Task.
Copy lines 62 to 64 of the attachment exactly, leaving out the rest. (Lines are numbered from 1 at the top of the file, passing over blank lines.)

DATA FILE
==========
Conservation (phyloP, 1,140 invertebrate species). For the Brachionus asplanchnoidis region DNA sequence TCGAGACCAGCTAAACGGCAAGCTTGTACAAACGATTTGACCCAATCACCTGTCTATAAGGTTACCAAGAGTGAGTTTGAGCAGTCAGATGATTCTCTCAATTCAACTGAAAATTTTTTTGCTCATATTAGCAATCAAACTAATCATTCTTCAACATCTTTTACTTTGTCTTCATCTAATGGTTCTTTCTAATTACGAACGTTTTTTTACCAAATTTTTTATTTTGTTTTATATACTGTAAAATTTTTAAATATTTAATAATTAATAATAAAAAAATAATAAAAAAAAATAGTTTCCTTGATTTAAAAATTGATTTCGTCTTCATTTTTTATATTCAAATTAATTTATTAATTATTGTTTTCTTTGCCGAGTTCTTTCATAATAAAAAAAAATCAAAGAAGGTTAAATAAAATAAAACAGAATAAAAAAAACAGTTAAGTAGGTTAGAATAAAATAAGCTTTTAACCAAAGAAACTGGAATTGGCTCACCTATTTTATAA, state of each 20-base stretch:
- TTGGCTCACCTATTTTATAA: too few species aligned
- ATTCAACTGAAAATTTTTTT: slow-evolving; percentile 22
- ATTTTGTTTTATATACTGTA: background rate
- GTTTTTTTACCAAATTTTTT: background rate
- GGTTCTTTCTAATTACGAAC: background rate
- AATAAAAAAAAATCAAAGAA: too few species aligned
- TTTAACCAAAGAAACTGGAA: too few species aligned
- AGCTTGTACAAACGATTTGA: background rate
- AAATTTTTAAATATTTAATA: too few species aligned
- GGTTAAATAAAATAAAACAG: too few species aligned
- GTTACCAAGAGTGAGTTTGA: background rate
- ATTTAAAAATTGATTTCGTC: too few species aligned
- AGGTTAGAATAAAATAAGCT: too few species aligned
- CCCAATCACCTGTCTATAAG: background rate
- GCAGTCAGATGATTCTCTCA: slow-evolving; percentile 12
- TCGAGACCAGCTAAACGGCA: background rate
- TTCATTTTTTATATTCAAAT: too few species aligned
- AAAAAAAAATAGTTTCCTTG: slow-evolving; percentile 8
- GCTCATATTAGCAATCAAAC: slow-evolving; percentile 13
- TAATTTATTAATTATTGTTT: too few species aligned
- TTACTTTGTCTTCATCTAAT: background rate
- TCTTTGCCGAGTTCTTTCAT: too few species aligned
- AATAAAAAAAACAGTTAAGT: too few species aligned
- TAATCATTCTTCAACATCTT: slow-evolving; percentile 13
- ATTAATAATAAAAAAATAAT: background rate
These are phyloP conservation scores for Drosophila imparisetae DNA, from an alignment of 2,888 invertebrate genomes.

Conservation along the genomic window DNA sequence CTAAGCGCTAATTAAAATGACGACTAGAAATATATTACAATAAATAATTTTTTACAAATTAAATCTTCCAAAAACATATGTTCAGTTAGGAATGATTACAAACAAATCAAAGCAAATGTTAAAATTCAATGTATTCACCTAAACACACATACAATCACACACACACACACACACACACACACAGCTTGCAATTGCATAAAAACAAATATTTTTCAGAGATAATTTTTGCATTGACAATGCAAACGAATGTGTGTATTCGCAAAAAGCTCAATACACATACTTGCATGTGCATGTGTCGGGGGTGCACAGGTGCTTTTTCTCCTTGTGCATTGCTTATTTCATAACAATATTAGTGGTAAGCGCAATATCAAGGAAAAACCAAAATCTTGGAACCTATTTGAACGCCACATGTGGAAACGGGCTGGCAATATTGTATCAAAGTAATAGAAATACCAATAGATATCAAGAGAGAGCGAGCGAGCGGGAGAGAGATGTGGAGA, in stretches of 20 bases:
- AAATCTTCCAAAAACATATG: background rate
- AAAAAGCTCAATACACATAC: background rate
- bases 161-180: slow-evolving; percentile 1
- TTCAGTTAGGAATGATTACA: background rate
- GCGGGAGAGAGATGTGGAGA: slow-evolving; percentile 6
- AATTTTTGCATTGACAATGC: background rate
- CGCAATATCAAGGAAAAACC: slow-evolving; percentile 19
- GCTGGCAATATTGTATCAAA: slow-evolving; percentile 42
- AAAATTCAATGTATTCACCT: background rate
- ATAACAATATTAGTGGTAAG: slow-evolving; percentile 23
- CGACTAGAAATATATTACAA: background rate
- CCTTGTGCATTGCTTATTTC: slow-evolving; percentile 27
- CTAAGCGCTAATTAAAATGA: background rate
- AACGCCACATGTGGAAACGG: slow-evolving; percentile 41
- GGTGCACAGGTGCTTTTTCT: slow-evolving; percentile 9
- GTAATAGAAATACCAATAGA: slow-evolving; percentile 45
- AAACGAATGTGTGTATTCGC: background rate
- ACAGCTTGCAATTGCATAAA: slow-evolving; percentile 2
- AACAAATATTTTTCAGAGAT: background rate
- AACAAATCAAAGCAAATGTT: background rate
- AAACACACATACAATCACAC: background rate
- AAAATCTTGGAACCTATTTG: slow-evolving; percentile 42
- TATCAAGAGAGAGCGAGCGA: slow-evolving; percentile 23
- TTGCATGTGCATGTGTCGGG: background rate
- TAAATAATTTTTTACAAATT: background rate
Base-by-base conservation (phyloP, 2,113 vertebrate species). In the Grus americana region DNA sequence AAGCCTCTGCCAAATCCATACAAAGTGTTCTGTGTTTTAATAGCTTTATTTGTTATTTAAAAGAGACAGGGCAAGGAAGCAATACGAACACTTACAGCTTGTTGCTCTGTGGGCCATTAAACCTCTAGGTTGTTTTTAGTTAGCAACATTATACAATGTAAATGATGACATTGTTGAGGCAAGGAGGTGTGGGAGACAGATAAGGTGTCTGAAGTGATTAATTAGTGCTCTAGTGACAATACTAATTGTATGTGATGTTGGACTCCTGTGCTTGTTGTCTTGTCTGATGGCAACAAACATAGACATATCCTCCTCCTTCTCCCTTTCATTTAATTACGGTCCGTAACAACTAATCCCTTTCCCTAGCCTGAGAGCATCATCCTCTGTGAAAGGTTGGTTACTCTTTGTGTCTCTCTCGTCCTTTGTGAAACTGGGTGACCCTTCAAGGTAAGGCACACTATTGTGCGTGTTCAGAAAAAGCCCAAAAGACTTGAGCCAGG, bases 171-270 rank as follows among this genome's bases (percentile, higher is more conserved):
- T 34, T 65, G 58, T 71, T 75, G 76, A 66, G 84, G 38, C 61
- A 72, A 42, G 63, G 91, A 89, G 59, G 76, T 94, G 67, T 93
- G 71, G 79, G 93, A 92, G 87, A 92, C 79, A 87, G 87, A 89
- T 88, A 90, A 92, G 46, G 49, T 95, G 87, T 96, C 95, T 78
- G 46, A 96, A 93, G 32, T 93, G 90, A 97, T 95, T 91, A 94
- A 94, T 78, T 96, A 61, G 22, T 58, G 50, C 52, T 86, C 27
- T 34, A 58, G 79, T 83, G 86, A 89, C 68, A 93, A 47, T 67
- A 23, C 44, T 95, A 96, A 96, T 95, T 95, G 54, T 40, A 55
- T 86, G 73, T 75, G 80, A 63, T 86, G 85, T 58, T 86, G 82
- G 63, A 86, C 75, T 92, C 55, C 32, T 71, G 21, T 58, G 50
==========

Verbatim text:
- A 23, C 44, T 95, A 96, A 96, T 95, T 95, G 54, T 40, A 55
- T 86, G 73, T 75, G 80, A 63, T 86, G 85, T 58, T 86, G 82
- G 63, A 86, C 75, T 92, C 55, C 32, T 71, G 21, T 58, G 50